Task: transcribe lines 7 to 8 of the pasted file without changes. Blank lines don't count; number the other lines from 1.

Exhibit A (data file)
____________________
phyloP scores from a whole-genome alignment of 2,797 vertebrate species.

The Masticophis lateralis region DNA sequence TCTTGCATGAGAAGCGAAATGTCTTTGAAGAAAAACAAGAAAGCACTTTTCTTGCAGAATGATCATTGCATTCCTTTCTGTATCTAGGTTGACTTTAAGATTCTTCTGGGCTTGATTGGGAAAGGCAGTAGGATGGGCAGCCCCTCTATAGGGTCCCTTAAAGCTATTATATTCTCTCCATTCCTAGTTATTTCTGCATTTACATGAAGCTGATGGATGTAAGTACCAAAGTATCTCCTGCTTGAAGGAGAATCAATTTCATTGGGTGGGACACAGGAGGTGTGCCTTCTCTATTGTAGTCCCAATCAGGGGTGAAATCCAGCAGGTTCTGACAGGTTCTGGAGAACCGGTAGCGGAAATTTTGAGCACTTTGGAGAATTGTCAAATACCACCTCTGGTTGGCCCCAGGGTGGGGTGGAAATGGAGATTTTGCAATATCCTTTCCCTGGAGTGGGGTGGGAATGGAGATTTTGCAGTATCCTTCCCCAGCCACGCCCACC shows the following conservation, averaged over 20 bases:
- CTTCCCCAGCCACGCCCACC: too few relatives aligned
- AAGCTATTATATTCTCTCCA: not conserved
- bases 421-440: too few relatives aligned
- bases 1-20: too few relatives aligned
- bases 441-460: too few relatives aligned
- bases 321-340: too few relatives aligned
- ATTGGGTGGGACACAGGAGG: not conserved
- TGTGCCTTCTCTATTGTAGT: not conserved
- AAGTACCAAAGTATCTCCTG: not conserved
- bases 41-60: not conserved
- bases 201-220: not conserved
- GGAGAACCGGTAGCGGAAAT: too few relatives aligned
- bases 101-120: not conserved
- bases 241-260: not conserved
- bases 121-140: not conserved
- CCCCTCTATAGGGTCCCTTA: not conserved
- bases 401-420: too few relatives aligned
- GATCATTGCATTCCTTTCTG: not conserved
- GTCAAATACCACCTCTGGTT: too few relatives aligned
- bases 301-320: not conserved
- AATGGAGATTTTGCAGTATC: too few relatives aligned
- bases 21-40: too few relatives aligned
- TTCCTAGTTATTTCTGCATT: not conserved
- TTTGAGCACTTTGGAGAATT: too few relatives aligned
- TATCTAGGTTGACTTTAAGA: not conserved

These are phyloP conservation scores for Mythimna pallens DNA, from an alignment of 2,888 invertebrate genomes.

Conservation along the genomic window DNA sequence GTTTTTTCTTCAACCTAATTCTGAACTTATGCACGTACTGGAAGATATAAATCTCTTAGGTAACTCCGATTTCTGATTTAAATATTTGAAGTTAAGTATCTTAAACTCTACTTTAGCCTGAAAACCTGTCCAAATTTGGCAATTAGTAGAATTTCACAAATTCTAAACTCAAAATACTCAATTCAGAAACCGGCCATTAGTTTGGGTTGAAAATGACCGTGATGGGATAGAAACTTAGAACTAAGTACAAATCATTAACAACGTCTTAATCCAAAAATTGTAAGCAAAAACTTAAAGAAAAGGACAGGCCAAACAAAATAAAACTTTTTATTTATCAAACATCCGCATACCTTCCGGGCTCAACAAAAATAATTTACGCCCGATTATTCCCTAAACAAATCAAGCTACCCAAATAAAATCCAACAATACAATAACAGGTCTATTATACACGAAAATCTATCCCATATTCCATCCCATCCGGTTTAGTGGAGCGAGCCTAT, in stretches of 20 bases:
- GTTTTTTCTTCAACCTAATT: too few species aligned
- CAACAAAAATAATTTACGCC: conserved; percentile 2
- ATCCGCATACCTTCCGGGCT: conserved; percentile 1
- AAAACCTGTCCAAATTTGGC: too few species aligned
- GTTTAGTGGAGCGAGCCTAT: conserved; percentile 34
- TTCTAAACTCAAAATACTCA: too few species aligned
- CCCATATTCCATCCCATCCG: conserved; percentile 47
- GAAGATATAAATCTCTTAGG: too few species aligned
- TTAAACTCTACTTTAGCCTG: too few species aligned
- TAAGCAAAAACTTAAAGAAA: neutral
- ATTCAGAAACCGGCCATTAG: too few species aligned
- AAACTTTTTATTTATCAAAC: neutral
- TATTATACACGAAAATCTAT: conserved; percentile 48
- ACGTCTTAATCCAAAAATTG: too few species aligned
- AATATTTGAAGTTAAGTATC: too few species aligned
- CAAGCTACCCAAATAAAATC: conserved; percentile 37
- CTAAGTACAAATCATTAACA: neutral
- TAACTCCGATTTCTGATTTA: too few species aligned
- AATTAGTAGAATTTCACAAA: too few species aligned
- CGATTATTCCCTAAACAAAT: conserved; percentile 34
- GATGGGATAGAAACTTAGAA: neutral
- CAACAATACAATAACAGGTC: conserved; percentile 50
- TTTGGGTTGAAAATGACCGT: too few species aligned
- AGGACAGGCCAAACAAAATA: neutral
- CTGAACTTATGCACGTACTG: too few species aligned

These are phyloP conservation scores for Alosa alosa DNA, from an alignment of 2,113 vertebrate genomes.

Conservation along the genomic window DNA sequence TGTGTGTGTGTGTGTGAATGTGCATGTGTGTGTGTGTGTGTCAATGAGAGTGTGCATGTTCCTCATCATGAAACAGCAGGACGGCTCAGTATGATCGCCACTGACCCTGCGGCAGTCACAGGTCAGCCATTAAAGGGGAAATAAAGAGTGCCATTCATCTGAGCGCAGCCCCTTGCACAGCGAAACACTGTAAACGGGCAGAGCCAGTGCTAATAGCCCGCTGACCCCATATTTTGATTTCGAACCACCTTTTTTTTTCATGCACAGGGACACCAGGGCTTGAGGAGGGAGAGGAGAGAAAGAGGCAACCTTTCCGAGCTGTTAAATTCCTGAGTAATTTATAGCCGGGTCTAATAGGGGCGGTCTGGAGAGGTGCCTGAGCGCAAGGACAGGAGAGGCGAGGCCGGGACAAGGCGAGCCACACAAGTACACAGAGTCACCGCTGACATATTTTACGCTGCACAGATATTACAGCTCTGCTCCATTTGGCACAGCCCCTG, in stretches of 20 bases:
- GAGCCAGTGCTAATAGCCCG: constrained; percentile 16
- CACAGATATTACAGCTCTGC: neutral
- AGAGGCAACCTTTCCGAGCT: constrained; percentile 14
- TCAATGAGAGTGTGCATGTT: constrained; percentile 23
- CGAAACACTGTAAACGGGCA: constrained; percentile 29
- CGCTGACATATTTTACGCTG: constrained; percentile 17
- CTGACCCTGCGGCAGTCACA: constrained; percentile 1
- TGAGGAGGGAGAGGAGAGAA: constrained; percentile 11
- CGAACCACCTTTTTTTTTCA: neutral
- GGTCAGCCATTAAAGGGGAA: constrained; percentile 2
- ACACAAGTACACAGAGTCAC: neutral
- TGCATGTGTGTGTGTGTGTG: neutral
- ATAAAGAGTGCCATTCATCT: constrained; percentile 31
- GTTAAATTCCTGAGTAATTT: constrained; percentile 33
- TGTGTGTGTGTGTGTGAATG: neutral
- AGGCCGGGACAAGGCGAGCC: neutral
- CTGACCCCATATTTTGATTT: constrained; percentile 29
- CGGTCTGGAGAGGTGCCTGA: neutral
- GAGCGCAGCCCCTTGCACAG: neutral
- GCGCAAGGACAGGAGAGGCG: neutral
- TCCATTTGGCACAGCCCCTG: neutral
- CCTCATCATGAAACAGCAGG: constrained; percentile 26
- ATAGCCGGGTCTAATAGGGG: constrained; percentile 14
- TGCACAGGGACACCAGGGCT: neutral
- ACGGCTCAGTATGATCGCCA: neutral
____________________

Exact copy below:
- bases 441-460: too few relatives aligned
- bases 321-340: too few relatives aligned